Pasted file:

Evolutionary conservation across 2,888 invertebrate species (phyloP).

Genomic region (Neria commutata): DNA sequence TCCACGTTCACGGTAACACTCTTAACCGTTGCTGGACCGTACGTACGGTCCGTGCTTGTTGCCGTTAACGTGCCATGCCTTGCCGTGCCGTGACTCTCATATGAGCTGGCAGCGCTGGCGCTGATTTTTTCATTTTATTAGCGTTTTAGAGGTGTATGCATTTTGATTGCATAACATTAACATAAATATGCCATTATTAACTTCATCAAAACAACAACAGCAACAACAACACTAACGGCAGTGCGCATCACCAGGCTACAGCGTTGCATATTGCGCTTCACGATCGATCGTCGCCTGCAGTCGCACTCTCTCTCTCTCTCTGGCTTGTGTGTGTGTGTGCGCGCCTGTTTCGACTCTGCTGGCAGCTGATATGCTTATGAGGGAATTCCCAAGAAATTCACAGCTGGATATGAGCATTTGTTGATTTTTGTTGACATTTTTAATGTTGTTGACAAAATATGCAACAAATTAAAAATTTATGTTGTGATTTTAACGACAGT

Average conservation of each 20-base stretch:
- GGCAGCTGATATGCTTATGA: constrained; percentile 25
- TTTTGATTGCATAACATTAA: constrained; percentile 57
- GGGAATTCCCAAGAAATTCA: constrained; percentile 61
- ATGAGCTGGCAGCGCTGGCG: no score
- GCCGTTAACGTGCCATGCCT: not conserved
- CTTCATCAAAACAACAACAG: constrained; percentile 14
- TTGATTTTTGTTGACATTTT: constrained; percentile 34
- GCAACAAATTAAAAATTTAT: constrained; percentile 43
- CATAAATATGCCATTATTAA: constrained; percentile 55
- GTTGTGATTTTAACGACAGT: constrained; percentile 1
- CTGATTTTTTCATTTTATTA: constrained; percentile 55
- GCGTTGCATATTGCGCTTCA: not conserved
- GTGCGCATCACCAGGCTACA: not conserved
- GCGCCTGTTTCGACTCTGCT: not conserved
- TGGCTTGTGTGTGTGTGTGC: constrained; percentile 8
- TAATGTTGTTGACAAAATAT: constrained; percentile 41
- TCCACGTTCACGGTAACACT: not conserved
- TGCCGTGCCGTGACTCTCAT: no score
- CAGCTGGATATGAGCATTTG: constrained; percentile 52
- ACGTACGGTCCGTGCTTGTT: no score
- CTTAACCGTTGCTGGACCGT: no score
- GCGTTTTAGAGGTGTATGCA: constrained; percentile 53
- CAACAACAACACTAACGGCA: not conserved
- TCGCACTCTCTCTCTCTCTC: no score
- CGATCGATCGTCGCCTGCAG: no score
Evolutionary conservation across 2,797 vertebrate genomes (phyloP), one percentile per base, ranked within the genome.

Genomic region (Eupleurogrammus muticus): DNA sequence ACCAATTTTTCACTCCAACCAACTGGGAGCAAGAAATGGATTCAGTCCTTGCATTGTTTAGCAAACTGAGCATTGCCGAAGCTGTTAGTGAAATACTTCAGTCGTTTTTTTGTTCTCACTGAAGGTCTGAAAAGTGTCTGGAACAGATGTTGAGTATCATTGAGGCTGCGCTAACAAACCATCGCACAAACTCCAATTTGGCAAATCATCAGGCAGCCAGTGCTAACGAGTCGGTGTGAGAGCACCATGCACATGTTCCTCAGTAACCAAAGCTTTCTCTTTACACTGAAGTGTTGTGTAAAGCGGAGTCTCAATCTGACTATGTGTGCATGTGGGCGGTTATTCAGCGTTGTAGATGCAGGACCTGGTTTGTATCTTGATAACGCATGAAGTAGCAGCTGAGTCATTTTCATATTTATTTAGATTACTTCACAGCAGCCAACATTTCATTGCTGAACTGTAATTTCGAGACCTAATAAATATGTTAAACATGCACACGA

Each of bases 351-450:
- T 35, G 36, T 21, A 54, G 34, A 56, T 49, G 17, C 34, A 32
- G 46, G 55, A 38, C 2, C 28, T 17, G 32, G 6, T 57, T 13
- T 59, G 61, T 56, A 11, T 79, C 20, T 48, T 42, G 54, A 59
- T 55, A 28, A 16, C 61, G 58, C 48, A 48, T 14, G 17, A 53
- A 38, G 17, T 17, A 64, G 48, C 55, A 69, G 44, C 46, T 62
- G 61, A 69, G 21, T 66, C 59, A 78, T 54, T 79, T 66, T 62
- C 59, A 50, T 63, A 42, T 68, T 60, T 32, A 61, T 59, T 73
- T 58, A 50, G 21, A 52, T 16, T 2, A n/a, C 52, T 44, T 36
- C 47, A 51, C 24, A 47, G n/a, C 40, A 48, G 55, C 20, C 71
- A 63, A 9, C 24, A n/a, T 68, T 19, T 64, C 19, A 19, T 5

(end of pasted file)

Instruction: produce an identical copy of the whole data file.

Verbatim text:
Evolutionary conservation across 2,888 invertebrate species (phyloP).

Genomic region (Neria commutata): DNA sequence TCCACGTTCACGGTAACACTCTTAACCGTTGCTGGACCGTACGTACGGTCCGTGCTTGTTGCCGTTAACGTGCCATGCCTTGCCGTGCCGTGACTCTCATATGAGCTGGCAGCGCTGGCGCTGATTTTTTCATTTTATTAGCGTTTTAGAGGTGTATGCATTTTGATTGCATAACATTAACATAAATATGCCATTATTAACTTCATCAAAACAACAACAGCAACAACAACACTAACGGCAGTGCGCATCACCAGGCTACAGCGTTGCATATTGCGCTTCACGATCGATCGTCGCCTGCAGTCGCACTCTCTCTCTCTCTCTGGCTTGTGTGTGTGTGTGCGCGCCTGTTTCGACTCTGCTGGCAGCTGATATGCTTATGAGGGAATTCCCAAGAAATTCACAGCTGGATATGAGCATTTGTTGATTTTTGTTGACATTTTTAATGTTGTTGACAAAATATGCAACAAATTAAAAATTTATGTTGTGATTTTAACGACAGT

Average conservation of each 20-base stretch:
- GGCAGCTGATATGCTTATGA: constrained; percentile 25
- TTTTGATTGCATAACATTAA: constrained; percentile 57
- GGGAATTCCCAAGAAATTCA: constrained; percentile 61
- ATGAGCTGGCAGCGCTGGCG: no score
- GCCGTTAACGTGCCATGCCT: not conserved
- CTTCATCAAAACAACAACAG: constrained; percentile 14
- TTGATTTTTGTTGACATTTT: constrained; percentile 34
- GCAACAAATTAAAAATTTAT: constrained; percentile 43
- CATAAATATGCCATTATTAA: constrained; percentile 55
- GTTGTGATTTTAACGACAGT: constrained; percentile 1
- CTGATTTTTTCATTTTATTA: constrained; percentile 55
- GCGTTGCATATTGCGCTTCA: not conserved
- GTGCGCATCACCAGGCTACA: not conserved
- GCGCCTGTTTCGACTCTGCT: not conserved
- TGGCTTGTGTGTGTGTGTGC: constrained; percentile 8
- TAATGTTGTTGACAAAATAT: constrained; percentile 41
- TCCACGTTCACGGTAACACT: not conserved
- TGCCGTGCCGTGACTCTCAT: no score
- CAGCTGGATATGAGCATTTG: constrained; percentile 52
- ACGTACGGTCCGTGCTTGTT: no score
- CTTAACCGTTGCTGGACCGT: no score
- GCGTTTTAGAGGTGTATGCA: constrained; percentile 53
- CAACAACAACACTAACGGCA: not conserved
- TCGCACTCTCTCTCTCTCTC: no score
- CGATCGATCGTCGCCTGCAG: no score
Evolutionary conservation across 2,797 vertebrate genomes (phyloP), one percentile per base, ranked within the genome.

Genomic region (Eupleurogrammus muticus): DNA sequence ACCAATTTTTCACTCCAACCAACTGGGAGCAAGAAATGGATTCAGTCCTTGCATTGTTTAGCAAACTGAGCATTGCCGAAGCTGTTAGTGAAATACTTCAGTCGTTTTTTTGTTCTCACTGAAGGTCTGAAAAGTGTCTGGAACAGATGTTGAGTATCATTGAGGCTGCGCTAACAAACCATCGCACAAACTCCAATTTGGCAAATCATCAGGCAGCCAGTGCTAACGAGTCGGTGTGAGAGCACCATGCACATGTTCCTCAGTAACCAAAGCTTTCTCTTTACACTGAAGTGTTGTGTAAAGCGGAGTCTCAATCTGACTATGTGTGCATGTGGGCGGTTATTCAGCGTTGTAGATGCAGGACCTGGTTTGTATCTTGATAACGCATGAAGTAGCAGCTGAGTCATTTTCATATTTATTTAGATTACTTCACAGCAGCCAACATTTCATTGCTGAACTGTAATTTCGAGACCTAATAAATATGTTAAACATGCACACGA

Each of bases 351-450:
- T 35, G 36, T 21, A 54, G 34, A 56, T 49, G 17, C 34, A 32
- G 46, G 55, A 38, C 2, C 28, T 17, G 32, G 6, T 57, T 13
- T 59, G 61, T 56, A 11, T 79, C 20, T 48, T 42, G 54, A 59
- T 55, A 28, A 16, C 61, G 58, C 48, A 48, T 14, G 17, A 53
- A 38, G 17, T 17, A 64, G 48, C 55, A 69, G 44, C 46, T 62
- G 61, A 69, G 21, T 66, C 59, A 78, T 54, T 79, T 66, T 62
- C 59, A 50, T 63, A 42, T 68, T 60, T 32, A 61, T 59, T 73
- T 58, A 50, G 21, A 52, T 16, T 2, A n/a, C 52, T 44, T 36
- C 47, A 51, C 24, A 47, G n/a, C 40, A 48, G 55, C 20, C 71
- A 63, A 9, C 24, A n/a, T 68, T 19, T 64, C 19, A 19, T 5